Feb 26, 2014 Dave King
Concerns about data breaches have worried many consumers and retailers in the last several years. As society starts to rely more and more on technology than ever before, the need to have electronic payments portals in place is increasing.
While the demand for e-payments will only grow, so will the threat landscape that comes with these transactions solutions. A recent string of major breaches at well-known retailers such as Target highlighted just how worrisome electronic payment technology can be.
In an effort to project their own finances, as well as those of consumers, retail outlets have been spearheading an aggressive campaign to make the e-payment environment in the United States as safe as possible.
Regulatory overhaul needed
In an article for Georgia-based political blog Peach Pundit, Jason Oxman, CEO of the Electronic Transactions Association (ETA), noted that his organization's members have typically led the charge in enhancing security over the years.
He asserted that the ETA uses innovative technologies to combat cyberthreats, as well as comply with regulations from all 50 states and more than 20 federal organizations.
Oxman went on to note ETA officials have supported the introduction of new systems and tools that will further secure the retail landscape. From EMV cards to various encryption systems, there are a wide range of security solutions hitting the market. However, he stated that Congress needs to act quickly in order to make these private sector efforts worthwhile.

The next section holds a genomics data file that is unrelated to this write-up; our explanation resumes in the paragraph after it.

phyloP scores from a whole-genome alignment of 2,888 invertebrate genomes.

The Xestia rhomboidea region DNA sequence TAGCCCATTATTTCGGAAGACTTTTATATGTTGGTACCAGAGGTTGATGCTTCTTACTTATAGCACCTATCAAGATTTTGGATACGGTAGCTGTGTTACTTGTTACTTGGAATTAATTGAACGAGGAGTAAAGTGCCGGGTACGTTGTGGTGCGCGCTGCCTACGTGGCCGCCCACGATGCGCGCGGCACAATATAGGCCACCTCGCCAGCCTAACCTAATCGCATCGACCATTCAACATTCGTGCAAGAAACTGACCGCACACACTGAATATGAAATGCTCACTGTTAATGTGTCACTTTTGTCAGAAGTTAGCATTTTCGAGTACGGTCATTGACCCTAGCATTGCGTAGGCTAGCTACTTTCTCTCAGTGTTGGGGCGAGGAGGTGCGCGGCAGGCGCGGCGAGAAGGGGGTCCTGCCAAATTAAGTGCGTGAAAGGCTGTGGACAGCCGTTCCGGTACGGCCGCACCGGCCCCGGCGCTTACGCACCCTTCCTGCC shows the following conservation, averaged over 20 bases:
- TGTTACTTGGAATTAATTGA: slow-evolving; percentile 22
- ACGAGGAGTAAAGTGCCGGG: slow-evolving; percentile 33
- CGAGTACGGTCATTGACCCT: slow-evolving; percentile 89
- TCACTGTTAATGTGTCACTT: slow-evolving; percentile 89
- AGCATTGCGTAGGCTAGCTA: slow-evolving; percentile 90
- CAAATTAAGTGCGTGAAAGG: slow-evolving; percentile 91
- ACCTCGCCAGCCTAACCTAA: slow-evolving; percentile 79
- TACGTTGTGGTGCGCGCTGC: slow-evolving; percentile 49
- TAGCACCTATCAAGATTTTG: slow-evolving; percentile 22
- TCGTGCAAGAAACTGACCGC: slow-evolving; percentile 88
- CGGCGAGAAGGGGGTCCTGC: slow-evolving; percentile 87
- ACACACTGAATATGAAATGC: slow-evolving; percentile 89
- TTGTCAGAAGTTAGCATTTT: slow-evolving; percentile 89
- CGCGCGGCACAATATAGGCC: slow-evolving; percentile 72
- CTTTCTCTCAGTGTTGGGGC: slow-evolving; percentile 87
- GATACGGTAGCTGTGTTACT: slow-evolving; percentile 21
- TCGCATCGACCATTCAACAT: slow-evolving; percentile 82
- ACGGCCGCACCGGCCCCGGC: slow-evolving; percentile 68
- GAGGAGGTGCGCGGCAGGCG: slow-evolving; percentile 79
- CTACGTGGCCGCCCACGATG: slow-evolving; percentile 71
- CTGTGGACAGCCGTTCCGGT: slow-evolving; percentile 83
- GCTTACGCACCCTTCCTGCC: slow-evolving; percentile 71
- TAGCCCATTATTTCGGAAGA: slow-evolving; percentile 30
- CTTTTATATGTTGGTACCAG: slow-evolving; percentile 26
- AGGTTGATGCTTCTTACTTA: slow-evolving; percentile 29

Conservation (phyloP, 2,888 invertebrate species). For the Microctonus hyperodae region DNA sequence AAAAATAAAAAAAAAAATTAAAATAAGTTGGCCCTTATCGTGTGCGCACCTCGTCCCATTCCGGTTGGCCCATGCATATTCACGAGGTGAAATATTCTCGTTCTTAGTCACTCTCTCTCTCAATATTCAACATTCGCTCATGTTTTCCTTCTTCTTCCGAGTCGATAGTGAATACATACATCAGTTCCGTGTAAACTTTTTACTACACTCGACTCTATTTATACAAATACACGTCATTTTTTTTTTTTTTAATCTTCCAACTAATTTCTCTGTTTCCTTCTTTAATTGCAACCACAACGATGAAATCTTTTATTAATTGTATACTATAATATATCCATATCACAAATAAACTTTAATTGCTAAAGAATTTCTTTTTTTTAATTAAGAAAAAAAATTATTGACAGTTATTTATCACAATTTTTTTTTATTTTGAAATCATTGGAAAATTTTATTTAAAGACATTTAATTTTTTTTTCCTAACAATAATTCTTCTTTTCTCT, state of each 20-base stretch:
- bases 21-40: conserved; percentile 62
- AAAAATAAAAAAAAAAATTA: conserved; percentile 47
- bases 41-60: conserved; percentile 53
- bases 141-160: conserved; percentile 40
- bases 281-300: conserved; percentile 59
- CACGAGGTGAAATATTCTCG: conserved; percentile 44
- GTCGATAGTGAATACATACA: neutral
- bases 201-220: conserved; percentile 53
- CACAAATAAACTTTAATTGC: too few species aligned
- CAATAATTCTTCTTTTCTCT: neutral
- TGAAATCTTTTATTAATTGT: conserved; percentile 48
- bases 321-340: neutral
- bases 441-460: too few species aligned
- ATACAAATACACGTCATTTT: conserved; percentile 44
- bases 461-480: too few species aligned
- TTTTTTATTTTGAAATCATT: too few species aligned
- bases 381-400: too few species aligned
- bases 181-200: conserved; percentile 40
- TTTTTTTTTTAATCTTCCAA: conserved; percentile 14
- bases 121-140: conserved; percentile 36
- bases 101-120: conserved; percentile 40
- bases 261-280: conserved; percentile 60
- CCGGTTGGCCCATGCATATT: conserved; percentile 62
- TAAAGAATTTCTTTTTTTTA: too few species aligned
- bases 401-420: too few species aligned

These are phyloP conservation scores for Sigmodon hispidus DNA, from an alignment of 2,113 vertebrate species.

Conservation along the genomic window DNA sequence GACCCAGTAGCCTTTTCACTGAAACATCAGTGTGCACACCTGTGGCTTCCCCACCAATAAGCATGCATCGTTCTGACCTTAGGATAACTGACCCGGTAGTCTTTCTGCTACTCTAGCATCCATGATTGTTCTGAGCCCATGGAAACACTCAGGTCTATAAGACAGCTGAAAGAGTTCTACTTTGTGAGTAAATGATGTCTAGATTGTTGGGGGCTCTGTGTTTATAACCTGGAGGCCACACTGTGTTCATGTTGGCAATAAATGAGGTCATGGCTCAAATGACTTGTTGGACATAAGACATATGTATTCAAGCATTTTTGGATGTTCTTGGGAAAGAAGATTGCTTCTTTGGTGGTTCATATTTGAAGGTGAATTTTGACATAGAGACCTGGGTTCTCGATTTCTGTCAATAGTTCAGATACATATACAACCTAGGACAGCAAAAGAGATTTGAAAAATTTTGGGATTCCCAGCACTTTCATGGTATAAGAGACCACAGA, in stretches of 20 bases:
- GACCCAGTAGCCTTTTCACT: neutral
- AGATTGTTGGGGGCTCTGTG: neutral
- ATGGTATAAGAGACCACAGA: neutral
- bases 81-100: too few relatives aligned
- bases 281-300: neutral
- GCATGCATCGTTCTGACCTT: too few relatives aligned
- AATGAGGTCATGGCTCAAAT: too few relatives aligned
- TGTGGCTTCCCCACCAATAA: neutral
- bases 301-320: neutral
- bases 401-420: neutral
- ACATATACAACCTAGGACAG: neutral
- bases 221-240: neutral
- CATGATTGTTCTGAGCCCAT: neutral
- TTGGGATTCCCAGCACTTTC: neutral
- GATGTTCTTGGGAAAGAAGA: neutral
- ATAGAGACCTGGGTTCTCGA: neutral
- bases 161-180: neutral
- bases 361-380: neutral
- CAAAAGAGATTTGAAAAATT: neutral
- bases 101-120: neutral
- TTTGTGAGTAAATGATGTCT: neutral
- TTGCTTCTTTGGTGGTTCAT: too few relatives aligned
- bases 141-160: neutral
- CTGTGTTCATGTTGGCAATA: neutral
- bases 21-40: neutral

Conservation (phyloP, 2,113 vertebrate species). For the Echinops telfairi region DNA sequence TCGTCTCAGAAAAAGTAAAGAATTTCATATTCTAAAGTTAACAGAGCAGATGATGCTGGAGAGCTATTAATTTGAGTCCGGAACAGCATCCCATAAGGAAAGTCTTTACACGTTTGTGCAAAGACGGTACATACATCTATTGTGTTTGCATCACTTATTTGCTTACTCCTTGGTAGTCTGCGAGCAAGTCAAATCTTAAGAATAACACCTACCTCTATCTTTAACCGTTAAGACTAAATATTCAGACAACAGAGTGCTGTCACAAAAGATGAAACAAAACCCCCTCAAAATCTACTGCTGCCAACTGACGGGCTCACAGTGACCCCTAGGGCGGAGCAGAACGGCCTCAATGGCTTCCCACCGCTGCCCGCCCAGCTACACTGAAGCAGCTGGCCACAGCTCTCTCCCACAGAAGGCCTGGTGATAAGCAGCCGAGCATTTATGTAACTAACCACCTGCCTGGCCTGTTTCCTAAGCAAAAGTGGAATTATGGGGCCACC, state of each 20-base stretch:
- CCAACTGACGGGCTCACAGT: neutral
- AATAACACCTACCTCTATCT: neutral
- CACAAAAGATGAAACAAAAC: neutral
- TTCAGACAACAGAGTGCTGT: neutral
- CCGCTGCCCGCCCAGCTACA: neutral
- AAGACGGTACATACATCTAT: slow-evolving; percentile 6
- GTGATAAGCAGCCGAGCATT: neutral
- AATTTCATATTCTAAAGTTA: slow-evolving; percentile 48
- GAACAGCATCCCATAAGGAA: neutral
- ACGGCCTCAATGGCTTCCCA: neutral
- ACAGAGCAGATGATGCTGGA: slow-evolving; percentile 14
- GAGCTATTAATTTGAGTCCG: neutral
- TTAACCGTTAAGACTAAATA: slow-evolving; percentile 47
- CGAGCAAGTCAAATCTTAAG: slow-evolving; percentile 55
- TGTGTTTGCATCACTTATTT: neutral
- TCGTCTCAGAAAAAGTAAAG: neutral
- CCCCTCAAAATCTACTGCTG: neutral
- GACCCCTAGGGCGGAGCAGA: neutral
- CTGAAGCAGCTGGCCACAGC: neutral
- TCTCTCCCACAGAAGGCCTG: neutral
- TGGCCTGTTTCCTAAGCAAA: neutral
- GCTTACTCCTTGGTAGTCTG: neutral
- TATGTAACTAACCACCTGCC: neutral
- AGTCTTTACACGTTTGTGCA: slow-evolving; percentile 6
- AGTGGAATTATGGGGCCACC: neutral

"The U.S. Congress has an important role to play in protecting consumers in the United States from the criminals who prey upon the financial system," Oxman wrote. "One area ripe for reform: regulations regarding consumer notification of breach events."
At the moment, there are is a "patchwork" of state breach regulations that need to be streamlined, according to Oxman. For this reason, America's elected officials should consider overhauling the current regulatory landscape for electronic payments. If they fail to do so, they will likely face the same challenges that major breaches present to the retail industry.
The fact of the matter is that the e-payment sector will grow significantly in the coming years. From online sales to mobile payments, new technologies are changing the retail industry at a constant rate. Combating this issue requires tougher regulations and a continued dedication from payment organizations to fight breach threats.